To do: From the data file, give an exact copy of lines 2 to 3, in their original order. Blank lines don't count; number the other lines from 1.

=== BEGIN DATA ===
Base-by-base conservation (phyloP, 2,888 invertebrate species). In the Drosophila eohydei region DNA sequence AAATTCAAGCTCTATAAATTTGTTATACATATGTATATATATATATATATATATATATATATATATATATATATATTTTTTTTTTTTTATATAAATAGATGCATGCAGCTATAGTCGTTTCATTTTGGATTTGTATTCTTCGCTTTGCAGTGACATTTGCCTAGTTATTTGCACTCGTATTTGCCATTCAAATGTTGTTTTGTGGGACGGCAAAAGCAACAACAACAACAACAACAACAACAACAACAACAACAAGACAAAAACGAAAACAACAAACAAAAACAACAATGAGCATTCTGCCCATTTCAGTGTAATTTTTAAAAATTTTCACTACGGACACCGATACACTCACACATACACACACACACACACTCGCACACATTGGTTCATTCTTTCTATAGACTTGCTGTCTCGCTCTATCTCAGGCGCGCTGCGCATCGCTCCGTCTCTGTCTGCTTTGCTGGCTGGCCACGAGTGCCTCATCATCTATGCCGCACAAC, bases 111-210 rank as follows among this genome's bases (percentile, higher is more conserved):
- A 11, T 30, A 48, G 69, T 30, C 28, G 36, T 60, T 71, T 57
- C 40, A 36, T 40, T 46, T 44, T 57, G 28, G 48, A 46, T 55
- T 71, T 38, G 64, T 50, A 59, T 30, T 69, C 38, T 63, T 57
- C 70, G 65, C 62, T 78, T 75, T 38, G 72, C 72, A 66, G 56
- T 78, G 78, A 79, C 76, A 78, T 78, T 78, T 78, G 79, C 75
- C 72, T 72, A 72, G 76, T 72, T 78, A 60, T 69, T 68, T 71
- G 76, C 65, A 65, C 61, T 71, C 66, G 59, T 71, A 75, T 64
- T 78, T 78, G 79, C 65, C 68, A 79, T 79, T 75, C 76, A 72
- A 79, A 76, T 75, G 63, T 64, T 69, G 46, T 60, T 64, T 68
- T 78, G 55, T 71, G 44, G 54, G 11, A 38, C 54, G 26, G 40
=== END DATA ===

- A 11, T 30, A 48, G 69, T 30, C 28, G 36, T 60, T 71, T 57
- C 40, A 36, T 40, T 46, T 44, T 57, G 28, G 48, A 46, T 55